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Adding to Our Flock of Backyard Chickens

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Our first flock of chickens turns three this year. They have provided us with delicious eggs, manure for the garden, and endless hours of entertainment with their individual personalities and chicken antics. Keeping backyard chickens turned out to be so much fun that we decided to add three more to the flock this year.

Introducing The New Kids in the Flock

Emily, the Silver Laced Wyandotte, Phoebe, the Easter Egger and Claire, the Cuckoo Marans:

Adding Chickens to the Flock | Grow a Good Life
A few days old: From Left to Right: Emily, Phoebe, and Claire.

The new girls have moved from the indoor brooder to a small coop we built earlier this spring. It is located near the big coop so both flocks can see and interact with each other. The new girls love their new home:

Adding Chickens to the Flock | Grow a Good Life
Exploring their new home.

Once they moved to the new mini-coop, it took them almost a week before they gathered up enough courage to venture outside into their pen. They sat at the door looking out and egging each other on to be the first to take a step on the ramp. Eventually, I sat inside the pen and talked with them until one by one they came out:

Adding Chickens to the Flock | Grow a Good Life
Gaining courage to venture outside.

Finally, they were running up and down the ramp and enjoying fresh grass, sunshine, and dust bathing:

Adding Chickens to the Flock | Grow a Good Life

Adding Chickens to the Flock | Grow a Good Life

The new pullets will be introduced to the original flock gradually over the summer. I am hoping for a smooth transition, but I expect some drama as the pecking order is adjusted to accommodate the new members.

You can learn more about keeping backyard chickens at our sister site: ImaginAcres.

Good planning is key to a successful vegetable garden

Whether you are new to growing your own food or have been growing a vegetable garden for years, you will benefit from some planning each year. You will find everything you need to organize and plan your vegetable garden in my PDF eBook, Grow a Good Life Guide to Planning Your Vegetable Garden.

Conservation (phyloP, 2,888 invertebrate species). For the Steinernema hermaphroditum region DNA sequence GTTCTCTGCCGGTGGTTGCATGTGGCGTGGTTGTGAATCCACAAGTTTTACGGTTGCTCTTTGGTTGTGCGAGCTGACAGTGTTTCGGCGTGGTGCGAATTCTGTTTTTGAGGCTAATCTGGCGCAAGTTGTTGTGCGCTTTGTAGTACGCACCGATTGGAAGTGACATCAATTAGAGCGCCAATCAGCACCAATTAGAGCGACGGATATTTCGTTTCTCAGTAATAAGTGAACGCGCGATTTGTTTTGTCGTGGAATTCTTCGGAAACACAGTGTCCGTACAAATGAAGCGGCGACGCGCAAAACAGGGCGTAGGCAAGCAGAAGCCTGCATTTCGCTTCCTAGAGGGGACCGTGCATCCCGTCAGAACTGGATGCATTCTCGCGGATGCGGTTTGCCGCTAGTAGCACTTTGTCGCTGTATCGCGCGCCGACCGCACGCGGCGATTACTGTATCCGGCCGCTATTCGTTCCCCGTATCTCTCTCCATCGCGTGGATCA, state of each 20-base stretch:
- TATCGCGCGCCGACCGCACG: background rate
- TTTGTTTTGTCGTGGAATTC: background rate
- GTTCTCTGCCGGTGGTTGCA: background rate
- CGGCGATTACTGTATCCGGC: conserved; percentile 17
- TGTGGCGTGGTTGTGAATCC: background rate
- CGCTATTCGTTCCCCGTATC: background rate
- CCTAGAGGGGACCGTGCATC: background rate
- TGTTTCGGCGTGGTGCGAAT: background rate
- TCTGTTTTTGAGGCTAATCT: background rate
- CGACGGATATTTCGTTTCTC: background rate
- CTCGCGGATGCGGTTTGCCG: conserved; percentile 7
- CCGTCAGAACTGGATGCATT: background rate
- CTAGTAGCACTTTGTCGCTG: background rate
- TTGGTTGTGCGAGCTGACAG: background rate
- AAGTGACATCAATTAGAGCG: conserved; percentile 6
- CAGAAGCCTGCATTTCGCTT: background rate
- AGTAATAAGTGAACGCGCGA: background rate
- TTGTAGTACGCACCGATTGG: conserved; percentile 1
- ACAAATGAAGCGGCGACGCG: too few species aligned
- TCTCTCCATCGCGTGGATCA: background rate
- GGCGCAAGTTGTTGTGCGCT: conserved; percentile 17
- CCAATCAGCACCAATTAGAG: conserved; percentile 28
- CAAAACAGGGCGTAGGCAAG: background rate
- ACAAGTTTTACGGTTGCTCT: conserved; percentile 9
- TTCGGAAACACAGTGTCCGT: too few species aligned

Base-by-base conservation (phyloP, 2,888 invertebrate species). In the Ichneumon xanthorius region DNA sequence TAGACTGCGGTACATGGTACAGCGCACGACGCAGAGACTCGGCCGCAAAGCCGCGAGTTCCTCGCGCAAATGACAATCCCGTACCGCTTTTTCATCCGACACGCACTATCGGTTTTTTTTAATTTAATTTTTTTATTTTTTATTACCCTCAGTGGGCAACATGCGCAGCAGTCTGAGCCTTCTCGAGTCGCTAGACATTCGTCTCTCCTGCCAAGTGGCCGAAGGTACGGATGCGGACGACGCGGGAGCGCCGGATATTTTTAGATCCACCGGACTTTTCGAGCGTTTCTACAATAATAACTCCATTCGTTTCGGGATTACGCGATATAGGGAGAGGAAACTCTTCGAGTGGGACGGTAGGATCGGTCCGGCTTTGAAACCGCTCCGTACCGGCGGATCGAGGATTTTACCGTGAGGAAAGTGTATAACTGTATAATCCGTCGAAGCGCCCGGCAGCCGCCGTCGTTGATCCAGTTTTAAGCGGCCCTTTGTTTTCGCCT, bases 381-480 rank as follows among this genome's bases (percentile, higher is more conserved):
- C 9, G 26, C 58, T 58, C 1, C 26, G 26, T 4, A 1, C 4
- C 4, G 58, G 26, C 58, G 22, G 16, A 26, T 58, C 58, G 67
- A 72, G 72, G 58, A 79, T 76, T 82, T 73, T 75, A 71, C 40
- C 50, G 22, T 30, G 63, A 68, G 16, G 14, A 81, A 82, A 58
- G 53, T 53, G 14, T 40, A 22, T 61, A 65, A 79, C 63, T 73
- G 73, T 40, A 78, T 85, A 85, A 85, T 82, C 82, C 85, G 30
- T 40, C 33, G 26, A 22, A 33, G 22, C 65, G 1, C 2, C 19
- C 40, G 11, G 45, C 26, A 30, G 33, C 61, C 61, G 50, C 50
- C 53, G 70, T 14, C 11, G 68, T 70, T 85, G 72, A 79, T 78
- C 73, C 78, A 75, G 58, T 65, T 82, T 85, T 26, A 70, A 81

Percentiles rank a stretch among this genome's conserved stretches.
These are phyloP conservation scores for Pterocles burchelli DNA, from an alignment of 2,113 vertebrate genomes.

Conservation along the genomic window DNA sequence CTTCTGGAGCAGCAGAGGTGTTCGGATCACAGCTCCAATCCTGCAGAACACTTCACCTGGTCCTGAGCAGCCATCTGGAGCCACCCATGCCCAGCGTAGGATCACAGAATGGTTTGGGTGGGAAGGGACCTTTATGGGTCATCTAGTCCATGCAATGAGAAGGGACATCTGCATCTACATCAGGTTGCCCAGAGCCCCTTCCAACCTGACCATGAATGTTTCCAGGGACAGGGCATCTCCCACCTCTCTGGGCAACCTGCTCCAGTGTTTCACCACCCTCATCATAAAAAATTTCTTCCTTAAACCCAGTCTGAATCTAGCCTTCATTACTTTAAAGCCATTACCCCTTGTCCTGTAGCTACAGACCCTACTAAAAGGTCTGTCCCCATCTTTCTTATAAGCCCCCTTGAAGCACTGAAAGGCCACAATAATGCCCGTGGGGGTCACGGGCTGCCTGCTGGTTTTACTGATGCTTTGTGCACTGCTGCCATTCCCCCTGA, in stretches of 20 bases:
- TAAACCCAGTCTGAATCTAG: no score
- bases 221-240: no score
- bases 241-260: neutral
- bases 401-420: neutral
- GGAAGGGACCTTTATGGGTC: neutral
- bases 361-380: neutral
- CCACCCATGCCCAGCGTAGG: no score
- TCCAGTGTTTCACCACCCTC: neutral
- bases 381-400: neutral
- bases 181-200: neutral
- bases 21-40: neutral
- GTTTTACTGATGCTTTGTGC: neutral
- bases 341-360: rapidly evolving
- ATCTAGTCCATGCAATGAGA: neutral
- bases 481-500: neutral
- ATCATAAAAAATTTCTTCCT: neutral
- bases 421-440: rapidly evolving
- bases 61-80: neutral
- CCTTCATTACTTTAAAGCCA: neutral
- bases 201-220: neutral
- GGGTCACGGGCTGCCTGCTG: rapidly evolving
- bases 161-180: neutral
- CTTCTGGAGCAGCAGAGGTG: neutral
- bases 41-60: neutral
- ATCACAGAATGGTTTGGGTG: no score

Grow a Good Life Guide to Planning Your Vegetable Garden


  1. They are beautiful, and I love their names ๐Ÿ™‚ . We’re always a bit anxious with the introduction process, and very relieved when it’s finally done.

  2. How I wish I could have chickens! My former neighbors had chickens and I used to chicken sit when they were out of town. Magic! When we moved to a new state one of my goals was to have chickens of my own but our property isn’t suited for it. Have fun and enjoy those fresh eggs!

  3. They are lovely! Definitely the smaller the space, the more trouble you will have introducing them. With free rangers, there generally isn’t a problem. It normally only takes a day or two for them to settle into their new pecking order, unless you have a real bully. Good luck!

  4. To help with our transition last summer with the new pullets we started by letting them free range together and after a couple weeks they just naturally went together. As long as they have plenty of space when enclosed they will be ok once introduced. If you do have a bully you can always separate her for a few days to a week until the pecking order has been adjusted. Hope it goes well! Love the names ๐Ÿ™‚

    1. Thanks so much for the advice, Emelia! I think we are almost at that point now. The older girls free range for part of the day and they have been getting to know each other through the fence. I want to try getting them together in a larger fenced in area to see what happens. I am glad to know this went smoothly for you. I am a bit nervous about it.

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